Tuesday, 20 September 2011

Burning to Say Something

Golden Bauhinia Square lit up at night in Wan Chai
On July 22, Zhu Rongchang, a 74-year-old farmer from Jiangxi came to Hong Kong for the first time.
The first place he visited?
Golden Bauhinia Square next to the Hong Kong Convention and Exhibition Centre in Wan Chai where he lowered the Chinese flag from the flagpole and lit it with a cigarette lighter. The burning didn't ignite into a blaze as others stomped it out and Zhu was promptly arrested.
He claimed he was protesting against Communist rule in China.
On Monday Zhu became the first person to be jailed for burning the national flag in Hong Kong. He was handed a three-week sentence for desecrating the flag, a conviction that could have gotten him up to three years in the slammer.
"He was disappointed with the authoritarian rule of the Communist Part," lawyer Norman Lam told Eastern Court. He said Zhu pleaded not guilty because he had a different concept of freedom of speech and democracy than that allowed by the law.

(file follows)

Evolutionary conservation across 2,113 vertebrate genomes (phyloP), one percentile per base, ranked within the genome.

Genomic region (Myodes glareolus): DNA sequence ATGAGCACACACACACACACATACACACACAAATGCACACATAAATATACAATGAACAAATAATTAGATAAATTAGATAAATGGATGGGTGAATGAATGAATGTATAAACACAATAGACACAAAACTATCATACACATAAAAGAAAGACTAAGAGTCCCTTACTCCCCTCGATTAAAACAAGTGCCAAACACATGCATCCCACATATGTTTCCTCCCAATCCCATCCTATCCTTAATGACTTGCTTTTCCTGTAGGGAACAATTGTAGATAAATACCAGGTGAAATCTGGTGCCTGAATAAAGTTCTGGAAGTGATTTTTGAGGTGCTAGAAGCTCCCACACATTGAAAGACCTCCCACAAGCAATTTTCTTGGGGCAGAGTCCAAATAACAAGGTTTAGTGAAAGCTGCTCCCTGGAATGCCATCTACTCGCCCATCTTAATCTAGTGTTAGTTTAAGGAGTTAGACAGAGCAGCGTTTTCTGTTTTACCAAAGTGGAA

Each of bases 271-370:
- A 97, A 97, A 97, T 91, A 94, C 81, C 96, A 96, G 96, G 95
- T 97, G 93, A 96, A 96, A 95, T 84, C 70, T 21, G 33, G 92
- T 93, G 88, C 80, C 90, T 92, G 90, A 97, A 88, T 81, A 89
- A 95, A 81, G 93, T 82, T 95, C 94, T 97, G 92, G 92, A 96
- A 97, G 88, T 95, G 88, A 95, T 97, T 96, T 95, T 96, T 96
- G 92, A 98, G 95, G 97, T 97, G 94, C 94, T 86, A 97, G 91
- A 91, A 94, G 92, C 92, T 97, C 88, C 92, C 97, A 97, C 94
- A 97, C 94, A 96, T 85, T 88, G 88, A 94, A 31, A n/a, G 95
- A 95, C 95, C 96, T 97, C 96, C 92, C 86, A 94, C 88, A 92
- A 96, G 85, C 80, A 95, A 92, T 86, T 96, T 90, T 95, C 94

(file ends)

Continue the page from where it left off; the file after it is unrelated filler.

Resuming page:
"He is unhappy that there are no human rights," explained Lam. "He does not think the flag represents the People's Republic of China."
Zhu probably premeditated doing this before he came to Hong Kong; but did he believe he could burn the flag without any consequences? Or did he just want to make a statement?
It's interesting to see a farmer use his hard-earned money to make his first trip to Hong Kong and spend it unlike other mainlanders who immediately make a beeline for the shops.

His actions and later conviction were not covered in Chinese state media -- the thought that one of its citizens was so determined to protest against the government by burning the national flag probably did not fit its mandate of promoting model residents happy with the country becoming an economic powerhouse...

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